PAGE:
Beauty + Planning = Fire-Smart Landscaping

Being fire-smart doesn’t mean you can’t have a lovely yard.

Fire-smart means planting smart.

Fire-smart landscaping is more than just keeping your yard well-manicured and free of debris. There are definitely points for neatness (e.g., getting rid of dead and fallen branches and keeping up with pruning are important to safety) but by simply choosing and laying out your landscaping elements properly, you can do a lot to prevent fire from making its way to your home.

Fire-smart doesn’t mean zero foliage.

With everything our community has seen wildfire do, it can be easy to go too far in keeping burnable material away from your house. The good news is you don’t need to create a 360-degree, barren swath of land. There are ways to create a beautiful array of foliage while still discouraging the spread of fire.

Select plantings carefully.

While there are plants marketed as fire-resistant, don’t be lulled into a false sense of confidence by labels. All plant life can burn once the moisture has dried out. Definitely look for plants with high moisture content, but there’s no such thing as a plant you can put in the ground and forget about.

  • Avoid plantings that shed bark (e.g., Birch) to minimize burnable debris.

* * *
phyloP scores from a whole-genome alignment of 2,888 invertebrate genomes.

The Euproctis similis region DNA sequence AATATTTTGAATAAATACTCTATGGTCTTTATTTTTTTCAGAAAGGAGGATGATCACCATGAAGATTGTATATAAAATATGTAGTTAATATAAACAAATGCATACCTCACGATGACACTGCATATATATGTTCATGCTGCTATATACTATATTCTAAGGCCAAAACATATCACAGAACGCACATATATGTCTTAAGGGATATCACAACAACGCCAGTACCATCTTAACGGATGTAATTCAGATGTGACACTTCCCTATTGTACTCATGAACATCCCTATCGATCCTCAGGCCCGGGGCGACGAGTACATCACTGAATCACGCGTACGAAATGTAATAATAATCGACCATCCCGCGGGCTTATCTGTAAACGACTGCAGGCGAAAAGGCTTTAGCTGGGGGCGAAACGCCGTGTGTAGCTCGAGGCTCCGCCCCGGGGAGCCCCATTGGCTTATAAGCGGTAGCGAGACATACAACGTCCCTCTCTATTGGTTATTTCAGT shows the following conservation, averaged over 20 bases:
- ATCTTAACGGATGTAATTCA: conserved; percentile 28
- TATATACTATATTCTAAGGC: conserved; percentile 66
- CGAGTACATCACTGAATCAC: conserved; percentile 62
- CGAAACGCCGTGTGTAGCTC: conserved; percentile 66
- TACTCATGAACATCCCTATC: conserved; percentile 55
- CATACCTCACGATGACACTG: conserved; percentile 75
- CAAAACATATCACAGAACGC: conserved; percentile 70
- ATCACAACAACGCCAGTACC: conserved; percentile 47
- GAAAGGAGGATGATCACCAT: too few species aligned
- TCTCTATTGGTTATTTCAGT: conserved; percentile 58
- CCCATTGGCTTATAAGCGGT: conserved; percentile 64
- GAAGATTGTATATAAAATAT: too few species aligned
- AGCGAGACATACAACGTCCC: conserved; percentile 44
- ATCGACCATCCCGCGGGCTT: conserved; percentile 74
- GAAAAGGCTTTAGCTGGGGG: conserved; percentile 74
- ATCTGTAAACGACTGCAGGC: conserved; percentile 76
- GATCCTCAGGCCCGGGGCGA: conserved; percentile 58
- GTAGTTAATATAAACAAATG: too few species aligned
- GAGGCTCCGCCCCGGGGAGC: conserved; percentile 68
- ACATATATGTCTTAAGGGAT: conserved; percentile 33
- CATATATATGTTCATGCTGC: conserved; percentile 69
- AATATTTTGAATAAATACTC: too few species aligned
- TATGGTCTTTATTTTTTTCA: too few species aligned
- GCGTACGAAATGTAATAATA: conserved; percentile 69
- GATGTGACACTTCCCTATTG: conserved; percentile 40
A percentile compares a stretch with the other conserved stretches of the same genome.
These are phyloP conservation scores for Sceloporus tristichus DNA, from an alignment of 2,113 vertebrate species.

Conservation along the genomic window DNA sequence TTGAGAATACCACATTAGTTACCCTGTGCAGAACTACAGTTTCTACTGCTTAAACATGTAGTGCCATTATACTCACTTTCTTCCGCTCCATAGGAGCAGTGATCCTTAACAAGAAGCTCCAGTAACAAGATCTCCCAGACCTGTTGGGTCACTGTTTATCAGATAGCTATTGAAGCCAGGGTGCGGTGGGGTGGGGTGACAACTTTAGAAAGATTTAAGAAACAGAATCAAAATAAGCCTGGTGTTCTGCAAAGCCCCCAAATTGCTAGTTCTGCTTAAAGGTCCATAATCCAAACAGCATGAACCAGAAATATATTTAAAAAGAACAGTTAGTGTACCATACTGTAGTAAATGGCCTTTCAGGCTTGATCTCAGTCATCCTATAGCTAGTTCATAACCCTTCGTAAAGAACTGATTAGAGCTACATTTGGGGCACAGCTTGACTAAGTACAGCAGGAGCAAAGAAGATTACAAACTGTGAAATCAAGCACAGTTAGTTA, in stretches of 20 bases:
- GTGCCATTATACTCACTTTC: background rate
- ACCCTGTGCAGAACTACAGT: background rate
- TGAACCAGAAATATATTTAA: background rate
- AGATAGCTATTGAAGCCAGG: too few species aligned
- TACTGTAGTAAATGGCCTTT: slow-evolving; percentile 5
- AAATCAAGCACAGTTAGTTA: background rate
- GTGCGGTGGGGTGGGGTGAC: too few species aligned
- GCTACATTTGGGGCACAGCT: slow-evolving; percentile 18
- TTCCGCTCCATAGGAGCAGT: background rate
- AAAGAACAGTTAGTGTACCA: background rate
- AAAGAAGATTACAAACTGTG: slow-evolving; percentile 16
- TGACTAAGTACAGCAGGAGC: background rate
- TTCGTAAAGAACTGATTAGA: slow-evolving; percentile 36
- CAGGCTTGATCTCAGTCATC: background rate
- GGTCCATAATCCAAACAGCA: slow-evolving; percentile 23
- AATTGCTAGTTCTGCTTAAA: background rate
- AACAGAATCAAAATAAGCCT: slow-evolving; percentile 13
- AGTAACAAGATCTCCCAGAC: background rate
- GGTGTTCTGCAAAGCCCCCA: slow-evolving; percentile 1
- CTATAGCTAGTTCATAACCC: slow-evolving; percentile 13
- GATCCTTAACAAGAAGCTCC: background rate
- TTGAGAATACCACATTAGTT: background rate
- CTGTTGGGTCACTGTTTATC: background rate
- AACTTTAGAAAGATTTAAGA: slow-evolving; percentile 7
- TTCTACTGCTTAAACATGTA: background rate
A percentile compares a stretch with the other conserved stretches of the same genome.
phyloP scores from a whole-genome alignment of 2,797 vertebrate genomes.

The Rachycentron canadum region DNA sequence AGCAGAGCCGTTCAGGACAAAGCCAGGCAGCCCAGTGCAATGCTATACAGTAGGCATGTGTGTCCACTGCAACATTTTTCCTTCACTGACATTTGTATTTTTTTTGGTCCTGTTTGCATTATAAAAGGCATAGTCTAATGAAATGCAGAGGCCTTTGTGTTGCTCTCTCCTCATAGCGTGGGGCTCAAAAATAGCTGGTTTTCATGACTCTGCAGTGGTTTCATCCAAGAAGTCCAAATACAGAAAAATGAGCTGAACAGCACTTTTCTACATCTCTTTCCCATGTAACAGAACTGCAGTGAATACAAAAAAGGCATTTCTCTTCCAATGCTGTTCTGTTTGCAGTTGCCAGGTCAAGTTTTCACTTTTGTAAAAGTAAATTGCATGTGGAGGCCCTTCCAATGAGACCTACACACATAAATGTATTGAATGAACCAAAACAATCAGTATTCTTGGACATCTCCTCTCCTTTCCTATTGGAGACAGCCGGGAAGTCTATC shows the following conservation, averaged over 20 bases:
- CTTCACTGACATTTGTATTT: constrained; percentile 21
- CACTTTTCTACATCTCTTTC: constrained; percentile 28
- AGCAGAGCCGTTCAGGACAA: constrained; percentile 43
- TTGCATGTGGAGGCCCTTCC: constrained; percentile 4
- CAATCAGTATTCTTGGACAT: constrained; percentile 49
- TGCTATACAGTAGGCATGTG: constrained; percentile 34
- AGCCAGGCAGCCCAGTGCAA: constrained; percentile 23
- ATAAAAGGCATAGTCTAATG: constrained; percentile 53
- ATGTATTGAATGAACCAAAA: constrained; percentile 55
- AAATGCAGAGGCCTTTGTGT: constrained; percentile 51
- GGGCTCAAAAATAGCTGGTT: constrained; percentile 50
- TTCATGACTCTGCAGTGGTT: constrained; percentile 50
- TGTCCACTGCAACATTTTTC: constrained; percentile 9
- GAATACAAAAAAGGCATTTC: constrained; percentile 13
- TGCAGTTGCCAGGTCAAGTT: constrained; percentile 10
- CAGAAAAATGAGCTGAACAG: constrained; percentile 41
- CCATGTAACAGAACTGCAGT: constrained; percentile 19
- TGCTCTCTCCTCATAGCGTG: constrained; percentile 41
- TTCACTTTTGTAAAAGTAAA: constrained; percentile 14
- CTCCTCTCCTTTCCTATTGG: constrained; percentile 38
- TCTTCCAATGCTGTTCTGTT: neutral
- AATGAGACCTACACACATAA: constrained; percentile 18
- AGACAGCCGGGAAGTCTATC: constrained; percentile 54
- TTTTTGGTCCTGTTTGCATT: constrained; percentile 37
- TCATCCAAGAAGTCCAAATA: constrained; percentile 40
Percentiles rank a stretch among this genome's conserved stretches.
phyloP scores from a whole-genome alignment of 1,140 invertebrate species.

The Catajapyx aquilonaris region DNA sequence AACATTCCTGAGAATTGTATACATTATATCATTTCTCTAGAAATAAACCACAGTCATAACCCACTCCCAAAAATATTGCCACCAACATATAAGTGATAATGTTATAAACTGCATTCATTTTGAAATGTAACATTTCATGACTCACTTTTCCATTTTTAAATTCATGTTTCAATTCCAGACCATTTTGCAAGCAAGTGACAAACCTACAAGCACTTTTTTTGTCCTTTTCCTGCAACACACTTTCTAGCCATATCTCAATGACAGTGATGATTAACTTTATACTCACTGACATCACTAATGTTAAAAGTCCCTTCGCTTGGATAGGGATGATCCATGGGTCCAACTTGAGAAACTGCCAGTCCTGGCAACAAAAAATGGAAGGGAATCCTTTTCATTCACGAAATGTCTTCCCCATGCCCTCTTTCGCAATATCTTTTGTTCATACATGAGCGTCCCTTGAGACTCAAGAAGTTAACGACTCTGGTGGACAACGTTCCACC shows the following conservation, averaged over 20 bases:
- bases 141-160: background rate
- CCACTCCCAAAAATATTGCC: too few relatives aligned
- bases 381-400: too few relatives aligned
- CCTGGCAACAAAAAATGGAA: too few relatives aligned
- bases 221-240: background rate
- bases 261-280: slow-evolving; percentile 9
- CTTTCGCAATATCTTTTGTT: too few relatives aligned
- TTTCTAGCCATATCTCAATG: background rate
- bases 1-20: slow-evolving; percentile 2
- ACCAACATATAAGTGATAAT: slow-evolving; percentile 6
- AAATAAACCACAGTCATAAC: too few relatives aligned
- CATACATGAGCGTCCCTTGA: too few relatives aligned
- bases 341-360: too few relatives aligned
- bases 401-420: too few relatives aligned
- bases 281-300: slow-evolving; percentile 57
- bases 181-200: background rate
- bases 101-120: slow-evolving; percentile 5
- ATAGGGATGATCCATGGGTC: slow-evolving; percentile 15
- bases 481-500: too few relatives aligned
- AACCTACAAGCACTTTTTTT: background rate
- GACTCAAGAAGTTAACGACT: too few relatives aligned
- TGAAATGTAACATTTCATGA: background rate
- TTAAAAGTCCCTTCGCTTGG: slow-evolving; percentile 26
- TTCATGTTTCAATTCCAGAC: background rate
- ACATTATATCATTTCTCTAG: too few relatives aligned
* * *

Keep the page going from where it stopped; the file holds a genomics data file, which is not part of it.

• Look for plants with a loose structure (e.g., Agave) that are less likely to hold embers and catch fire).
  • Choose slower-growing plants (e.g., Oregon Grape) that won’t quickly encroach on your defensible space.
  • Understand how high a plant will grow so it doesn’t get too close to lower tree branches (the clearance should be at least three times the height of the plant/shrub).

Find more information on selecting plants here and a handy tool for researching trees here.

Make a beautiful and safe plan.

Whenever planning anything that concerns the perimeter of your home, always start with the first rule of defensible space: no flammable material within five feet. That’s a non-negotiable. Those first five feet should be nothing but gravel, pavers, or another no-burn hardscape.

Beyond those five feet, start thinking about your landscaping in terms of beautiful islands or isolated runs placed artfully and strategically around your property, perhaps surrounded by stone beds or low walls. Space between foliage means less chance of embers making a continuous run towards your house.

Check out this article to see some great-looking examples of fire-smart landscape design.